APOD: Solar Minimum versus Solar Maximum (2023 Dec 11)

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APOD: Solar Minimum versus Solar Maximum (2023 Dec 11)

Post by APOD Robot » Mon Dec 11, 2023 5:05 am

Image Solar Minimum versus Solar Maximum

Explanation: The surface of our Sun is constantly changing. Some years it is quiet, showing relatively few sunspots and active regions. Other years it is churning, showing many sunspots and throwing frequent Coronal Mass Ejections (CMEs) and flares. Reacting to magnetism, our Sun's surface goes through periods of relative calm, called Solar Minimum and relative unrest, called Solar Maximum, every 11 years. The featured video shows on the left a month in late 2019 when the Sun was near Solar Minimum, while on the right a month in 2014 when near Solar Maximum. The video was taken by NASA's Solar Dynamic Observatory in far ultraviolet light. Our Sun is progressing again toward Solar Maximum in 2025, but displaying even now a surface with a surprisingly high amount of activity.

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Re: APOD: Solar Minimum versus Solar Maximum (2023 Dec 11)

Post by Ann » Mon Dec 11, 2023 5:35 am

The Sun may be undergoing minimums and maximums (which is caused by its magnetism), but it is still darn quiet for a star of its class!

Phil Plait of SYFY wrote:

Astronomers have determined that, on average, the Sun is quieter than other stars magnetically, and it's not clear why...

(T)he scientists who did the new research turned to the Kepler observatory, which for three years stared at a single spot in space to look for exoplanets, planets orbiting other stars. It did this by taking frequent brightness measurements of 150,000 stars, looking for dips in brightness when planets passed in front of them, making mini-eclipses. And that means Kepler got a lot of brightness measurements of the stars, which is perfect for this study...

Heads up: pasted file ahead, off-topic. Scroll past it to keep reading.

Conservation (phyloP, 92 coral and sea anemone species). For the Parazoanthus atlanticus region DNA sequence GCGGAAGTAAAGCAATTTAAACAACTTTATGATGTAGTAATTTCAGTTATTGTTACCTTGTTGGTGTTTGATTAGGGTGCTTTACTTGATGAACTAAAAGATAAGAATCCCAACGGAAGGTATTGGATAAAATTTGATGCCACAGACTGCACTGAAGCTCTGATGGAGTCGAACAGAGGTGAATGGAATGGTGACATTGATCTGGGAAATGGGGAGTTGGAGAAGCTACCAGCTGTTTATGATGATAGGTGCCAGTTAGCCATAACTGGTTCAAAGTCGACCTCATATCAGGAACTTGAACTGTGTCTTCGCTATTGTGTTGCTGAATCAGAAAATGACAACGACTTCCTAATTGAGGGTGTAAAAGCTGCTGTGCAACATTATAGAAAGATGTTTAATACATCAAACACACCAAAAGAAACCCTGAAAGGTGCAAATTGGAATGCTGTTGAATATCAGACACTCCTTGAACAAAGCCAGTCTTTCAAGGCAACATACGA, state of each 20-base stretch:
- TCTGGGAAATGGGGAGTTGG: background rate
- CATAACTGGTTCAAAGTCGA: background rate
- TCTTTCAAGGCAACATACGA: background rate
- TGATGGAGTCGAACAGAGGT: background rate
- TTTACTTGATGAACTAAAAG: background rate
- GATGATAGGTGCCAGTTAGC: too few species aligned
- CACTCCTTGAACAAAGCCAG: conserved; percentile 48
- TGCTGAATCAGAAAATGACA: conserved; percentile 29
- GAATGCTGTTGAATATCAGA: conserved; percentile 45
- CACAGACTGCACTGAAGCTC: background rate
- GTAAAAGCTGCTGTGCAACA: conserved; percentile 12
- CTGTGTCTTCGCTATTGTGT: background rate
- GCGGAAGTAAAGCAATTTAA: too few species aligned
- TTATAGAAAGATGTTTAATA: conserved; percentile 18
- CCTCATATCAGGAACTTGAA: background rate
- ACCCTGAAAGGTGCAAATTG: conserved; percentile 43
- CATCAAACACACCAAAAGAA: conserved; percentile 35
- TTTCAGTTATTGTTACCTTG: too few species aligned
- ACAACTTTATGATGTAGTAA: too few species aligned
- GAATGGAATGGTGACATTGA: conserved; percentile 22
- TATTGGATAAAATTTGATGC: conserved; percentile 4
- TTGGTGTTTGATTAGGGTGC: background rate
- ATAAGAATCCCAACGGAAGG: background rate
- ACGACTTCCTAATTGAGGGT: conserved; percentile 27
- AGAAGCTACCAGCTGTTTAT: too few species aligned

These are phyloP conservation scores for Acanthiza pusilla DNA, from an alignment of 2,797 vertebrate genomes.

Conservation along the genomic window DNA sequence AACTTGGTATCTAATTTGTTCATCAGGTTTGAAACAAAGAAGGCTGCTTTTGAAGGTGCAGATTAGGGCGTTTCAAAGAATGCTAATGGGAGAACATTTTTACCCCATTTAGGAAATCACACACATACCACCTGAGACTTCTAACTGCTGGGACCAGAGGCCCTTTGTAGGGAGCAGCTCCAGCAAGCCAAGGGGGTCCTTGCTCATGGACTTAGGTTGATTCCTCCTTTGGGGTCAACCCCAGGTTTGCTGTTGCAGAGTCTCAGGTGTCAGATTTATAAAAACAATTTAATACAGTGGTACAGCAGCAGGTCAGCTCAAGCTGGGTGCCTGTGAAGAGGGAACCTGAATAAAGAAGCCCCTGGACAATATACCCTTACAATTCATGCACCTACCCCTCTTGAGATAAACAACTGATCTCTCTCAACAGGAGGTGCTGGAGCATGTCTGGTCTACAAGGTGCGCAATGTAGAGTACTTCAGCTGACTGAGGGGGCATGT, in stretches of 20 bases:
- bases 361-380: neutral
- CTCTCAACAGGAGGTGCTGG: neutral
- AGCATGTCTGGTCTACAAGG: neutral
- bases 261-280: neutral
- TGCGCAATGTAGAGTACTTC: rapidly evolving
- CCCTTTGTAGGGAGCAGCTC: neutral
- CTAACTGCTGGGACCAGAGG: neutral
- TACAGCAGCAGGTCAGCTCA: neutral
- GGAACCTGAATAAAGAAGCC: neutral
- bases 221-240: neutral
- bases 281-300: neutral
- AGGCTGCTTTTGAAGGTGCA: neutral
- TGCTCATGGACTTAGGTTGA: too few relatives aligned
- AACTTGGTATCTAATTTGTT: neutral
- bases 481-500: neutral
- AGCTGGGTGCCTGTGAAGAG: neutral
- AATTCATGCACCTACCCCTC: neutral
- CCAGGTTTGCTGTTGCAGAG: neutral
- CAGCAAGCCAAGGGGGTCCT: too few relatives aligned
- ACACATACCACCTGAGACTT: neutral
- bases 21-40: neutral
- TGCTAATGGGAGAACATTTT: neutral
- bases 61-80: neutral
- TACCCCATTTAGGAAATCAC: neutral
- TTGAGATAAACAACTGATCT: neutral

In the end they wound up with long-term Kepler data for 365 solar-type stars. They also had a group of over 3,500 stars that were very much like the Sun but for which no rotation period was known. Then they compared the changes in those stars' brightness with the Sun's.

What they found is surprising: The Sun is much quieter than other stars like it! While the Sun's median brightness variation is 0.07%, the other stars had a median of 0.36%, five times higher! That's even twice as much as the Sun's maximum variation of 0.2%.
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Last edited by Ann on Tue Dec 12, 2023 5:25 am, edited 1 time in total.
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Re: APOD: Solar Minimum versus Solar Maximum (2023 Dec 11)

Post by VictorBorun » Mon Dec 11, 2023 6:38 am

Ann wrote: Mon Dec 11, 2023 5:35 am The Sun may be undergoing minimums and maximums (which is caused by its magnetism), but it still darn quiet for a star of its class!

Phil Plait of SYFY wrote:

Astronomers have determined that, on average, the Sun is quieter than other stars magnetically, and it's not clear why...

(T)he scientists who did the new research turned to the Kepler observatory, which for three years stared at a single spot in space to look for exoplanets, planets orbiting other stars. It did this by taking frequent brightness measurements of 150,000 stars, looking for dips in brightness when planets passed in front of them, making mini-eclipses. And that means Kepler got a lot of brightness measurements of the stars, which is perfect for this study...

In the end they wound up with long-term Kepler data for 365 solar-type stars. They also had a group of over 3,500 stars that were very much like the Sun but for which no rotation period was known. Then they compared the changes in those stars' brightness with the Sun's.

What they found is surprising: The Sun is much quieter than other stars like it! While the Sun's median brightness variation is 0.07%, the other stars had a median of 0.36%, five times higher! That's even twice as much as the Sun's maximum variation of 0.2%.
Ann